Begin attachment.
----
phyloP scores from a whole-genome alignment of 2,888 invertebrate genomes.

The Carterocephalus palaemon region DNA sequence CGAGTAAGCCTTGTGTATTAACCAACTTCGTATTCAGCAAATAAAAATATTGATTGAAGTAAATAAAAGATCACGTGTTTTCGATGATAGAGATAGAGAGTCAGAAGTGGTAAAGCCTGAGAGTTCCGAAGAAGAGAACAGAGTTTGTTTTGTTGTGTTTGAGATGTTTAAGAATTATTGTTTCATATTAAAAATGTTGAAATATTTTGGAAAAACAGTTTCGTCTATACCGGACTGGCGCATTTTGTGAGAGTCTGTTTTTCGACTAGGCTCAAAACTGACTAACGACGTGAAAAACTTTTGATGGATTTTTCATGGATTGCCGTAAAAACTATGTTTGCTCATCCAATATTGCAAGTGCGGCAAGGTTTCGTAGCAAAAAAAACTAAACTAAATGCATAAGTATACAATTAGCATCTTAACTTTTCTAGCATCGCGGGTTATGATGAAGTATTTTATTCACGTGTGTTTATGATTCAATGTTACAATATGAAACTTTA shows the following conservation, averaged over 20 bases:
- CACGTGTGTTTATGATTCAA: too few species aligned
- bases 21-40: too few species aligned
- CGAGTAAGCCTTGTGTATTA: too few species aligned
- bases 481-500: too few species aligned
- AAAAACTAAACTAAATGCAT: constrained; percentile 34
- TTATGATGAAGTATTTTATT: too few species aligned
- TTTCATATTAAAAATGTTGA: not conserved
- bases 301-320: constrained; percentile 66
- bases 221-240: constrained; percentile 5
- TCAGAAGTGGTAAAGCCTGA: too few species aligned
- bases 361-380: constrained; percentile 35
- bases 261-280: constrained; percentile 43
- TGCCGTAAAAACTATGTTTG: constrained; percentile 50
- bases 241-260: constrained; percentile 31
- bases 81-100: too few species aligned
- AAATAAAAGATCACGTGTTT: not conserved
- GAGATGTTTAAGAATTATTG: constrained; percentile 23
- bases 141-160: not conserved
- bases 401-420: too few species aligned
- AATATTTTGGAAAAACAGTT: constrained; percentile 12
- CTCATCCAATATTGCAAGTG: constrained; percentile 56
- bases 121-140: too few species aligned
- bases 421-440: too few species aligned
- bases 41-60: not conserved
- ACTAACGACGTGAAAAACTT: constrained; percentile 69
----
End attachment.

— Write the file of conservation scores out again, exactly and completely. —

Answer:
phyloP scores from a whole-genome alignment of 2,888 invertebrate genomes.

The Carterocephalus palaemon region DNA sequence CGAGTAAGCCTTGTGTATTAACCAACTTCGTATTCAGCAAATAAAAATATTGATTGAAGTAAATAAAAGATCACGTGTTTTCGATGATAGAGATAGAGAGTCAGAAGTGGTAAAGCCTGAGAGTTCCGAAGAAGAGAACAGAGTTTGTTTTGTTGTGTTTGAGATGTTTAAGAATTATTGTTTCATATTAAAAATGTTGAAATATTTTGGAAAAACAGTTTCGTCTATACCGGACTGGCGCATTTTGTGAGAGTCTGTTTTTCGACTAGGCTCAAAACTGACTAACGACGTGAAAAACTTTTGATGGATTTTTCATGGATTGCCGTAAAAACTATGTTTGCTCATCCAATATTGCAAGTGCGGCAAGGTTTCGTAGCAAAAAAAACTAAACTAAATGCATAAGTATACAATTAGCATCTTAACTTTTCTAGCATCGCGGGTTATGATGAAGTATTTTATTCACGTGTGTTTATGATTCAATGTTACAATATGAAACTTTA shows the following conservation, averaged over 20 bases:
- CACGTGTGTTTATGATTCAA: too few species aligned
- bases 21-40: too few species aligned
- CGAGTAAGCCTTGTGTATTA: too few species aligned
- bases 481-500: too few species aligned
- AAAAACTAAACTAAATGCAT: constrained; percentile 34
- TTATGATGAAGTATTTTATT: too few species aligned
- TTTCATATTAAAAATGTTGA: not conserved
- bases 301-320: constrained; percentile 66
- bases 221-240: constrained; percentile 5
- TCAGAAGTGGTAAAGCCTGA: too few species aligned
- bases 361-380: constrained; percentile 35
- bases 261-280: constrained; percentile 43
- TGCCGTAAAAACTATGTTTG: constrained; percentile 50
- bases 241-260: constrained; percentile 31
- bases 81-100: too few species aligned
- AAATAAAAGATCACGTGTTT: not conserved
- GAGATGTTTAAGAATTATTG: constrained; percentile 23
- bases 141-160: not conserved
- bases 401-420: too few species aligned
- AATATTTTGGAAAAACAGTT: constrained; percentile 12
- CTCATCCAATATTGCAAGTG: constrained; percentile 56
- bases 121-140: too few species aligned
- bases 421-440: too few species aligned
- bases 41-60: not conserved
- ACTAACGACGTGAAAAACTT: constrained; percentile 69